posed the distinct avenues to increase linguistic usage and ability to communicate and capacity to
interact within a society and opportunities available through ethnic associations. Ability of a language
usage in younger generation usually happens via intimacy in language usage at homes and in fami-
lies. Attitudes of using native languages determined by whether the abilities and opportunities are
supplied to teaching schools, and then whether they are converted into practical use. He stressed
that there is an urgent need for out of class usage, such as self initiated evidence interactions espe-
cially between peers which hastens acquisition of language proficiency within the younger genera-
tion. In essence his speech concluded with important of having a language policy that supports abil-
ity, capacity and positive attitudes in community languages.

Other two academic keynote speakers described the importance of teaching bilingualism in commu-
nity schools in Australian context. As all of us are aware Australia is the best example of multicultur-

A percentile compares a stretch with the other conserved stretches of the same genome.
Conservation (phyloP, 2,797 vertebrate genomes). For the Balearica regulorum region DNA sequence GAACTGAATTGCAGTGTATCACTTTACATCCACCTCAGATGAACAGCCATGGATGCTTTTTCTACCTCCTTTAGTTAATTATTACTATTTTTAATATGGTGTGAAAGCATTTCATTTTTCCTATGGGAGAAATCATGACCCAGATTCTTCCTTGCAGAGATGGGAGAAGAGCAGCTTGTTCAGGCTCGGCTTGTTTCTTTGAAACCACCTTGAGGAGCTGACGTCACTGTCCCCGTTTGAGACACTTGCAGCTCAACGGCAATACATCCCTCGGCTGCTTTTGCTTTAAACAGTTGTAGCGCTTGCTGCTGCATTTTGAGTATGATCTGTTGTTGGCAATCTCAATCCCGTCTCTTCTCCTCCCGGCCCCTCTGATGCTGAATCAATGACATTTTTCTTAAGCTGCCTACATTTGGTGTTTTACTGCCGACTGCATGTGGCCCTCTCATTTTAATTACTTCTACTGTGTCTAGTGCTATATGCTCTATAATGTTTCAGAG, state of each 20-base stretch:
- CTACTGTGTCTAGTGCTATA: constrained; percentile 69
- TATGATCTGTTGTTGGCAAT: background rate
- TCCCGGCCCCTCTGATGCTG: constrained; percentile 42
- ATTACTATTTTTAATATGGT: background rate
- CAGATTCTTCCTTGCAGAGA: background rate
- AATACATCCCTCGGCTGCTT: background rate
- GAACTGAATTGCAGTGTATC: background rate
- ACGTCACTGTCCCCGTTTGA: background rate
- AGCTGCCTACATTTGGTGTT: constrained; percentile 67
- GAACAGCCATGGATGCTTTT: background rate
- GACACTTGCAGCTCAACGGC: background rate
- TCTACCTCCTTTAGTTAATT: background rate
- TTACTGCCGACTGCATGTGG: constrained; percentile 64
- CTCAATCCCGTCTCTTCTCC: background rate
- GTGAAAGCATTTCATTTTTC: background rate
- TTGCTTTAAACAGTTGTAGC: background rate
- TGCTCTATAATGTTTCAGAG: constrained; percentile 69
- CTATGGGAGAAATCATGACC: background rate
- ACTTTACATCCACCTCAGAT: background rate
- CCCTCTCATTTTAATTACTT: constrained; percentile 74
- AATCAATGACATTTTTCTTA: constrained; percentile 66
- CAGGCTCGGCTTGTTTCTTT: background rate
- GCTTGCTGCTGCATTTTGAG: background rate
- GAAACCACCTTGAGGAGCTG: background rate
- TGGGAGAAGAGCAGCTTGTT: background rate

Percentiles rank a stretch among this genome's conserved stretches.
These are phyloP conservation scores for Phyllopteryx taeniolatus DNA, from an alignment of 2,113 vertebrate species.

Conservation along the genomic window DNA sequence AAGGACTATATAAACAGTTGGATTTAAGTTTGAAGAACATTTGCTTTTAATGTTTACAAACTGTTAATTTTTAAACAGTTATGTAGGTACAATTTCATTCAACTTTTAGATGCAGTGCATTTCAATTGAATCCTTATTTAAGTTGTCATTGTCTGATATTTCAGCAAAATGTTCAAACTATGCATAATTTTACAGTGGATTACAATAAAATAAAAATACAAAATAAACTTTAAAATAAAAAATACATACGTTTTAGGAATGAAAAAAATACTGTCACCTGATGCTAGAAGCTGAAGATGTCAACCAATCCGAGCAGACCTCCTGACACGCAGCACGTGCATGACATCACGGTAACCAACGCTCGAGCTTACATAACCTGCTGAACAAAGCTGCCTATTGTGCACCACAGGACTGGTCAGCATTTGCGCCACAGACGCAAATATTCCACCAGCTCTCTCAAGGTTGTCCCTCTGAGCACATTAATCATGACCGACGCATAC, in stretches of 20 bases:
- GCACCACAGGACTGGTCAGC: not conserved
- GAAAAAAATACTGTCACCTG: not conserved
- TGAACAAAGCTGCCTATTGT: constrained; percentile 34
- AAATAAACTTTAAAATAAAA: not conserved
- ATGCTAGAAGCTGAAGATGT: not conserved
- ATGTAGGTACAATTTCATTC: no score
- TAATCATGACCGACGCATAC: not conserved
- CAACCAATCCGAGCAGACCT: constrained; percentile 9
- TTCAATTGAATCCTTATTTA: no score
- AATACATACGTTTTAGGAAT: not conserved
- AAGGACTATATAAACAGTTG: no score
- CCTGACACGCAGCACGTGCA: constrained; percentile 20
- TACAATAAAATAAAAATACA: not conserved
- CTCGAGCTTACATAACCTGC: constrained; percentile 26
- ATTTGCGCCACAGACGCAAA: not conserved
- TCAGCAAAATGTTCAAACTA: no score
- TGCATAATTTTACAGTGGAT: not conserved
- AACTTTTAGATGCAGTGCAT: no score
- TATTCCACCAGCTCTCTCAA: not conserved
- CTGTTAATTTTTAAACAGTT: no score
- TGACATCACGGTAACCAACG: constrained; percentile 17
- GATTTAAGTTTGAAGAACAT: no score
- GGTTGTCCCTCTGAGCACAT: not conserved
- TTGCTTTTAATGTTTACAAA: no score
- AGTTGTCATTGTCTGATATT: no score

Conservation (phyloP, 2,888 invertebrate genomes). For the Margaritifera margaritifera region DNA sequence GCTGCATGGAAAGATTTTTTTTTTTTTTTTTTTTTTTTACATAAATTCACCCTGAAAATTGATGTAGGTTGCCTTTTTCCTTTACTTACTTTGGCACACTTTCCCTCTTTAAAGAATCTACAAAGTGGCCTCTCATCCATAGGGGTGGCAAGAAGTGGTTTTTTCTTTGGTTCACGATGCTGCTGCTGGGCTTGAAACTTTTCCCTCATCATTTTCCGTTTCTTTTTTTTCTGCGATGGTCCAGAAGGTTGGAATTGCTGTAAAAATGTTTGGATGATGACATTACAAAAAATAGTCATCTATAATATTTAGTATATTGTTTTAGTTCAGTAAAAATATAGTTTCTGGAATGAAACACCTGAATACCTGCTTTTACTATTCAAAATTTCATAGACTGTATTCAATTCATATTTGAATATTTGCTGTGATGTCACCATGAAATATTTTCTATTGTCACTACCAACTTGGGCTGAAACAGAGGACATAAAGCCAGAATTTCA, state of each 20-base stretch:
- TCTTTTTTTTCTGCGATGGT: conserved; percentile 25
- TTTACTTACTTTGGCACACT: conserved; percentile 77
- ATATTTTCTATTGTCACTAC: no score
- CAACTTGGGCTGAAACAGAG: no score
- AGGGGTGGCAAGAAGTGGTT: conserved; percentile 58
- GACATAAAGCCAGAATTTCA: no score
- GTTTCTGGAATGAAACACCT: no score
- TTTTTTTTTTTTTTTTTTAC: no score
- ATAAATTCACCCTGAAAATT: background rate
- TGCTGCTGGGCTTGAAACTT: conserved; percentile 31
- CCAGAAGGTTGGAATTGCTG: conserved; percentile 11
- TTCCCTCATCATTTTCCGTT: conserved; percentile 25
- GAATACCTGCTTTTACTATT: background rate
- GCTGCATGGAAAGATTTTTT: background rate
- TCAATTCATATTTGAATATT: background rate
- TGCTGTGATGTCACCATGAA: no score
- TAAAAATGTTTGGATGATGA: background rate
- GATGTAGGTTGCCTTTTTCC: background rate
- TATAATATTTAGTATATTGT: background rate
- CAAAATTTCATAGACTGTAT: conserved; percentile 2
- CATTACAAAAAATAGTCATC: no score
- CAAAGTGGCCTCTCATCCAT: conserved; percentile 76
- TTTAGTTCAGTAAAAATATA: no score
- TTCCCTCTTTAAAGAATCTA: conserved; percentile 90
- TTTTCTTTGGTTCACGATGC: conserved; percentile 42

alism and knowing bilingualism can achieve much more efficient and sustainable ways in successfully
achieving competing demands of social, economic and political context. The role of businessmen,
economists, entrepreneurs, in knowing bilingualism is very important according to the speaker. Com-
munity schools can achieve this by organizing workshops, seminars and exhibition to young students
to foster them to future role models. Other avenues of nurturing this bilingualism can be through art,
music, dance, literature, humour, folk stories, DVD plays, myths, beliefs, and events. Also community
based schools can organize day camps, residential camps, plays, as these provide opportunities of
real events.
In essence these speakers concluded that the next two years will be focused on adoption of bilin-
gualism as a goal for the internal changes within communities particularly in the context of globaliza-